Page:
If the solder 40 is not already present on the underside of the circuit substrate 50, then it may be deposited on it and then chip module 300 is thereafter mounted to the motherboard 10. Alternatively, solder may be deposited on the motherboard 10, and the chip module 300 may be mounted to the solder-coated motherboard 10.
Although synchronous buck converters are described in detail, the chip modules according to embodiments of the invention can be used in a number of different end applications (push, pull, flyback converters, etc.). Such applications generally use an electronic component including a coil (e.g., an inductor, a transformer, etc.), and at least one switching device. The switching devices are relatively thin and can placed under larger electrical components containing coils.
Embodiments of the invention have a number of other advantages. First, the total footprint of the module is about half that of an identical discrete solution. Second, embodiments of the invention can offer a power density of about 650 Watts per cubic inch for an output voltage of 1.5V at 40 Amps. This is a power density that is unprecedented in the PC arena. Third, placement of the inductor on top of the BGA MOSFETs will result in better thermal performance in an environment with air flow. Fourth, embodiments of the invention provide for a flexible design. Power trains of different topologies may be integrated the same way. Fifth, embodiments of the invention provide for fast customization turn around. Sixth, embodiments of the invention are reflow solderable to motherboards. Seventh, embodiments of the invention may be easily handled by pick and place machines. Eighth, embodiments of the invention are expandable to a large family of modules covering the range from 3-50 Amps to cover all point of load applications within this range.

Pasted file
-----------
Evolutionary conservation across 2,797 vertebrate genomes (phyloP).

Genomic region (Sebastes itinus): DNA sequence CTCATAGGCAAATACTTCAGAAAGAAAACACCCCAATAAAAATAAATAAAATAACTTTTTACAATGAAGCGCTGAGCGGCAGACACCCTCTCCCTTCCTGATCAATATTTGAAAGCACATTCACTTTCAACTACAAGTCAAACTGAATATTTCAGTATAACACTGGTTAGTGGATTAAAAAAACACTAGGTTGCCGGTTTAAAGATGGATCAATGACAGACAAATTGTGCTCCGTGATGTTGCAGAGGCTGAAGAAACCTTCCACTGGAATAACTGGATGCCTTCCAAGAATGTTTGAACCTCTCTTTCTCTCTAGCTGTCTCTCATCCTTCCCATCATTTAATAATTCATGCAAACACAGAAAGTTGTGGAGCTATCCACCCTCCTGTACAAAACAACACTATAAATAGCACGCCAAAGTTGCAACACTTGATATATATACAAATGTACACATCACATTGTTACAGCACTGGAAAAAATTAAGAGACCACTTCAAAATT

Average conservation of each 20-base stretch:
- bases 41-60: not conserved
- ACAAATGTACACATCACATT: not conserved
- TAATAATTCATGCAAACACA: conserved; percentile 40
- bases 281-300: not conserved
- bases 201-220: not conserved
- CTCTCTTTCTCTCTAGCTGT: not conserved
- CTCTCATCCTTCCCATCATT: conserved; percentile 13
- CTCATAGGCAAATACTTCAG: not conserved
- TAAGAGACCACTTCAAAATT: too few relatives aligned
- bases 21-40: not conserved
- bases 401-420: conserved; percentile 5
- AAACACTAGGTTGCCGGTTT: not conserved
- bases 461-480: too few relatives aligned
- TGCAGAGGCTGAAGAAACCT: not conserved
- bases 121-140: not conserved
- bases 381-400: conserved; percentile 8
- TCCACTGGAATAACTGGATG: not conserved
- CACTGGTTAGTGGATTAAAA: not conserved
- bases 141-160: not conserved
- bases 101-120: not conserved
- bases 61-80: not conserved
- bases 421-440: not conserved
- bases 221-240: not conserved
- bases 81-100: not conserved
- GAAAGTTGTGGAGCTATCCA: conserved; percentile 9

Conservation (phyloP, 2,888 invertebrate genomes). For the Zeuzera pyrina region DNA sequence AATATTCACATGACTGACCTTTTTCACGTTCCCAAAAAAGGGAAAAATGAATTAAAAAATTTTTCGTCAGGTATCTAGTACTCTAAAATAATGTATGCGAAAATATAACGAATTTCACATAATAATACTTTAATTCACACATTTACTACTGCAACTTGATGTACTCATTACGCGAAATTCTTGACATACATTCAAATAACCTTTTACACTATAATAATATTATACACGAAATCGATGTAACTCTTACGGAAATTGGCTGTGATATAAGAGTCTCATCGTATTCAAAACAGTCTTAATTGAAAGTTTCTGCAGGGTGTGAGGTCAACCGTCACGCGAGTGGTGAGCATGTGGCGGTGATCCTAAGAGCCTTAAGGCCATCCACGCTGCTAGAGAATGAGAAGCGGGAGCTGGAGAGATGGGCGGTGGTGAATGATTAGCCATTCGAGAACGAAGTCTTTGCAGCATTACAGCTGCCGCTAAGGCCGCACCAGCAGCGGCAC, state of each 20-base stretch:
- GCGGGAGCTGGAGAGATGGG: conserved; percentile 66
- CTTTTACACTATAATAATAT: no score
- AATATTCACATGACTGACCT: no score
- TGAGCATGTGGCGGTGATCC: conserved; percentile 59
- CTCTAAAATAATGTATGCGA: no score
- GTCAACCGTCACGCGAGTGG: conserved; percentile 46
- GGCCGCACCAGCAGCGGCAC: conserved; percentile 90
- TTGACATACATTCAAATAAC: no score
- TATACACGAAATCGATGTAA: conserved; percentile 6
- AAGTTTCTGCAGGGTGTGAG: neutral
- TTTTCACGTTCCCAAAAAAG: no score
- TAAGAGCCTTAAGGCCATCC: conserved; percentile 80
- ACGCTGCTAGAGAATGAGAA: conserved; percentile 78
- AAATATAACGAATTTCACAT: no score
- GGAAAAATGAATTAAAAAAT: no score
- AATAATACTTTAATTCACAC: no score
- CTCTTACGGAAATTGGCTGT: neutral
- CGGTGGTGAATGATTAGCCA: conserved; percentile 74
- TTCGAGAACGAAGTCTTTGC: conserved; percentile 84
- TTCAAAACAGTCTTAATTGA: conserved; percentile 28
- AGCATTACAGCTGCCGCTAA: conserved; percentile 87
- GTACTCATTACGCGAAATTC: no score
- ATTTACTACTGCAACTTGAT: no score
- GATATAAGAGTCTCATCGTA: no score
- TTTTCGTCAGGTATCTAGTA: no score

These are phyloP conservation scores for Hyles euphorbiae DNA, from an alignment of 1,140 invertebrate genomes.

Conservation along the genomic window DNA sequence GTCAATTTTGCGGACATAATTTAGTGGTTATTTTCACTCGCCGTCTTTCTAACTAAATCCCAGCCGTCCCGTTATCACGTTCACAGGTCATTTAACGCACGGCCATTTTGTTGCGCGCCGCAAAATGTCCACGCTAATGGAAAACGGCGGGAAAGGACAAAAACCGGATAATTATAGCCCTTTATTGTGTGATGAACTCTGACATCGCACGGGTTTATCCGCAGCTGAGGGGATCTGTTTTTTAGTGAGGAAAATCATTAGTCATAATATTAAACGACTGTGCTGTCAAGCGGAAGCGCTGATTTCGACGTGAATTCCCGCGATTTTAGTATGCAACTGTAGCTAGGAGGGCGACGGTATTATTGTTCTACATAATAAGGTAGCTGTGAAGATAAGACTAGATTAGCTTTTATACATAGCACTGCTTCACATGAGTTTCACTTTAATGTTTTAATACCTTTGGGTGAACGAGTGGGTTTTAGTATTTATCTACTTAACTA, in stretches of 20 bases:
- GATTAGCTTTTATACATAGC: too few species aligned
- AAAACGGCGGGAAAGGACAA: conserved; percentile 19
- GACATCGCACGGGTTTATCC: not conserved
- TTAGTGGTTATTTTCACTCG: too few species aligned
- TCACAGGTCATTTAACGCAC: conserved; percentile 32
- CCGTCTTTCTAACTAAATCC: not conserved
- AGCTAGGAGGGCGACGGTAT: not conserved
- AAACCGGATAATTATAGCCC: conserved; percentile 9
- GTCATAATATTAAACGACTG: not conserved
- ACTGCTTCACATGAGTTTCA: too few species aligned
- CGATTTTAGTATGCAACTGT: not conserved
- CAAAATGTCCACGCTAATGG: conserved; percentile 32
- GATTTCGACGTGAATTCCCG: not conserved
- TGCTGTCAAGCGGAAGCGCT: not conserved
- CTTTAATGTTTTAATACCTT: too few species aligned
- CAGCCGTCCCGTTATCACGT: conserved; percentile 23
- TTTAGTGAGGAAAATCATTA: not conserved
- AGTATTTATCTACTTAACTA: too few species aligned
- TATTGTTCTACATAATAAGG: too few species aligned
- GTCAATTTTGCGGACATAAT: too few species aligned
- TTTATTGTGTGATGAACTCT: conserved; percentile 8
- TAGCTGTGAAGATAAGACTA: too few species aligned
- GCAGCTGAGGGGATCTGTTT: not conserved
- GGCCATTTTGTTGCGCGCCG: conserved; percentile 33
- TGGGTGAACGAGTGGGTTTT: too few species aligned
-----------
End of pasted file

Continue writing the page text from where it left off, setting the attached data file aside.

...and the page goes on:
Any of the above-described embodiments and/or any features thereof may be combined with any other embodiment(s) and/or feature(s) without departing from the scope of the invention.
The above description is illustrative and is not restrictive. Many variations of the invention will become apparent to those skilled in the art upon review of the disclosure. The scope of the invention should, therefore, be determined not with reference to the above description, but instead should be determined with reference to the pending claims along with their full scope or equivalents.
Terms such as “over”, “under”, “top”, “bottom” of the like are used to refer to the specific embodiments as they are illustrated in the Figures. These terms may or may not refer to the absolute positions of various elements in actual embodiments.
A recitation of “a”, “an” or “the” is intended to mean “one or more” unless specifically indicated to the contrary.
All patents, patent applications, publications, and descriptions mentioned above are herein incorporated by reference in their entirety for all purposes. None is admitted to be prior art.
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|U.S. Classification||257/707, 257/778, 257/531, 257/723|
|International Classification||H01L23/10, H01L23/34, H01L29/00|
|Cooperative Classification||H01L2924/00014, H01L2224/05568, H01L2224/05573, H01L2924/13091, H01L2224/16225, H01L2924/19105, H01L2924/19104, H01L25/16|
|Oct 14, 2009||AS||Assignment|
Owner name: FAIRCHILD SEMICONDUCTOR CORPORATION, MAINE
Free format text: ASSIGNMENT OF ASSIGNORS INTEREST;ASSIGNORS:ELBANHAWY, ALAN;TJIA, BENNY;REEL/FRAME:023374/0979
Effective date: 20060629
Owner name: FAIRCHILD SEMICONDUCTOR CORPORATION,MAINE
Free format text: ASSIGNMENT OF ASSIGNORS INTEREST;ASSIGNORS:ELBANHAWY, ALAN;TJIA, BENNY;REEL/FRAME:023374/0979
Effective date: 20060629
|Jul 29, 2013||FPAY||Fee payment|
Year of fee payment: 4
|Sep 19, 2016||AS||Assignment|
Owner name: DEUTSCHE BANK AG NEW YORK BRANCH, AS COLLATERAL AG
Free format text: PATENT SECURITY AGREEMENT;ASSIGNOR:FAIRCHILD SEMICONDUCTOR CORPORATION;REEL/FRAME:040075/0644
Effective date: 20160916